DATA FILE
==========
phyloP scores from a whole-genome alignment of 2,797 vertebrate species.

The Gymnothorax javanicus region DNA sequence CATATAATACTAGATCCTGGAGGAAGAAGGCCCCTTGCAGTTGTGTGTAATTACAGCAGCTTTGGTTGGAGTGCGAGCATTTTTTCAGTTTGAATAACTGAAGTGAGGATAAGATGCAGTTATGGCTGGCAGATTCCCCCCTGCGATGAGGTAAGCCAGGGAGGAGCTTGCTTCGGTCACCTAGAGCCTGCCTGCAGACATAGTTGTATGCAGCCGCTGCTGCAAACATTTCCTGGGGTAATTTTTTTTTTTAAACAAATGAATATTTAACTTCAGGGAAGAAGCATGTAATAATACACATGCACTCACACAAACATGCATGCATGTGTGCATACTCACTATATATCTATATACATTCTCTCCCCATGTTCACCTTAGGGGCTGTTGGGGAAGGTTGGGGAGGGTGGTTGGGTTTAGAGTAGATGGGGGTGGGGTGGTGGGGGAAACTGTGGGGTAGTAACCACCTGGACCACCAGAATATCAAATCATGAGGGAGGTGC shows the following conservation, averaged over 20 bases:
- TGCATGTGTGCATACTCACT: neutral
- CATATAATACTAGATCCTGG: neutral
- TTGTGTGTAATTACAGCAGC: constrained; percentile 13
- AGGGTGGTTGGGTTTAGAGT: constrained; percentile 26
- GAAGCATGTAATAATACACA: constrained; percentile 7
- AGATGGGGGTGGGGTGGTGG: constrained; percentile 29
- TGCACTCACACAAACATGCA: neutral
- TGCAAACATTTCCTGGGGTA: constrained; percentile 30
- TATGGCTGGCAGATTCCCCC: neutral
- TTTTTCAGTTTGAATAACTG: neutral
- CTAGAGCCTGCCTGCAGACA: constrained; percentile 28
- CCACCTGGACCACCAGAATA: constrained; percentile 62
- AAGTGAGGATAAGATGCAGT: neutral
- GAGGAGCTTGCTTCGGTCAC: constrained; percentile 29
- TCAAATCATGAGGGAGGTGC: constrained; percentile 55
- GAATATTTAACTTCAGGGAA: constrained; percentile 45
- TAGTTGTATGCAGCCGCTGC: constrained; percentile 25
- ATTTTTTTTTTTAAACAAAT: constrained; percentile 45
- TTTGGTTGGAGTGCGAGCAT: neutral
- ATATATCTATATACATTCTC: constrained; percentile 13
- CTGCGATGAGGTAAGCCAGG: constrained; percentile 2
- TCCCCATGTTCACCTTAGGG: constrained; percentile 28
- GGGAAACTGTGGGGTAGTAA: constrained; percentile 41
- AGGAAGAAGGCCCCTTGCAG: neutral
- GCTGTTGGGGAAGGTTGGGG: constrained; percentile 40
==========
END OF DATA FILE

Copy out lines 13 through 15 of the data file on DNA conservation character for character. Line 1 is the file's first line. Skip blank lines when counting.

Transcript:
- CTAGAGCCTGCCTGCAGACA: constrained; percentile 28
- CCACCTGGACCACCAGAATA: constrained; percentile 62
- AAGTGAGGATAAGATGCAGT: neutral